I am a painter and printmaker from Salisbury, Wiltshire. I have a background in product design but my love of materials and traditional craftsmanship led
me to pursue a career in fine art. I am happiest outdoors and when I’m not occupied with my two young children I can usually be found working on something
in my studio or tending to our allotment.
Describe your printmaking process.
The majority of my current work is linocut, which is a very approachable low tech printmaking process. I develop my ideas with two main objectives: to
study the forms that are found in nature and to try and express the emotion of my response. I draw a lot. I combine work from my sketchbooks with photography
using layers and layers of tracing paper to add and refine elements until there is something that really excites me about the way it’s coming together.
The image is then transferred to the lino ready for carving using a couple of maverick transfer methods I developed along the way. The process of carving
always adds an element of surprise to the final image because it seems to me there are things that can only be expressed through the tools in the mark
making stage. Many of my linocuts are simply inked in prussian blue, making the most of their graphic quality without the starkness of black on white.
For coloured images, I like to refer back to my painting studies from life.
How and where did you learn to print?
My first experience of printmaking was at school with blunt tools and old, rock hard lino. It was not an instant love affair! Then in 2012 I came across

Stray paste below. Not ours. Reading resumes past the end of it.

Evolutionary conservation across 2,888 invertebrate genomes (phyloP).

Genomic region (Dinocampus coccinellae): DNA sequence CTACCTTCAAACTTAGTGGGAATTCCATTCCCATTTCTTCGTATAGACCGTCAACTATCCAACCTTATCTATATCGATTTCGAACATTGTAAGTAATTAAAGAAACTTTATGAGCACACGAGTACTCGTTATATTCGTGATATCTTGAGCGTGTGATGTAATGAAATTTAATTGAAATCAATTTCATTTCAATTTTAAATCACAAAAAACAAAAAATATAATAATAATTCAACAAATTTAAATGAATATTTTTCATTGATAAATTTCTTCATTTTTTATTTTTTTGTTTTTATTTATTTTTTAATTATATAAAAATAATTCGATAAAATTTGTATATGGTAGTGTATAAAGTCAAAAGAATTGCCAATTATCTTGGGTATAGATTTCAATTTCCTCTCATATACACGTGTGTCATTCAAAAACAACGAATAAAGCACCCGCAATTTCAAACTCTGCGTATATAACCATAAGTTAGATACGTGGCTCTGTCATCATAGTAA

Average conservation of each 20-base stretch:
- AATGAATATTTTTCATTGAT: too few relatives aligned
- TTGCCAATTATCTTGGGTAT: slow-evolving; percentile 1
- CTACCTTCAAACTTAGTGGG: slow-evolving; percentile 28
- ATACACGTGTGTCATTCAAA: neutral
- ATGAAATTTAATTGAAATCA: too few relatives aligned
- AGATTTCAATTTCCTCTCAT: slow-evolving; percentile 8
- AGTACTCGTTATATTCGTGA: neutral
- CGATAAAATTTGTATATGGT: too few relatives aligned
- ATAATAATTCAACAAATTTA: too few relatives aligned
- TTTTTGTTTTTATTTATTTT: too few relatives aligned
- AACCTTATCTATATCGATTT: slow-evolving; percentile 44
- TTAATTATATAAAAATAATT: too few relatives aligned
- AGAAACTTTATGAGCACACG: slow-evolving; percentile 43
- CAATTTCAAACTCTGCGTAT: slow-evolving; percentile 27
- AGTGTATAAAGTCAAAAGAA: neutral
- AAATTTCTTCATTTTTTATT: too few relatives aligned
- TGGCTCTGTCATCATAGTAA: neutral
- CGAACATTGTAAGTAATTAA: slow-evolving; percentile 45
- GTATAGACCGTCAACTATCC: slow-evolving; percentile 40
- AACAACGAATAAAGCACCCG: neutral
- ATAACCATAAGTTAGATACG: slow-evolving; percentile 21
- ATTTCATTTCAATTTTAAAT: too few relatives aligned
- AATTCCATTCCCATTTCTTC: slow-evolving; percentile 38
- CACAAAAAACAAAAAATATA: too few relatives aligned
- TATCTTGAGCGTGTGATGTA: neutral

several vintage Indian wood blocks at a wood fair near Brighton. They were battered and I had no idea what to do with them, but they were so beautiful
I decided to take them home. Curiosity led me to investigate how they would have been used and so began my largely self-taught printmaking journey.
Books, online resources and a lot of trial and error have helped me along the way. But I am especially thankful to the generous artists and printmakers
who share their processes and materials in blogs and in online learning groups such as Linocut Friends (Facebook). This is partly why I also take the time to share my own printmaking discoveries.
I make art in many different media including printmaking, but recently I have gravitated more towards printmaking because it forces me to carefully consider
the design of an image. Poor decisions about value and composition have nowhere to hide. With the immediacy of sketching and painting, it is tempting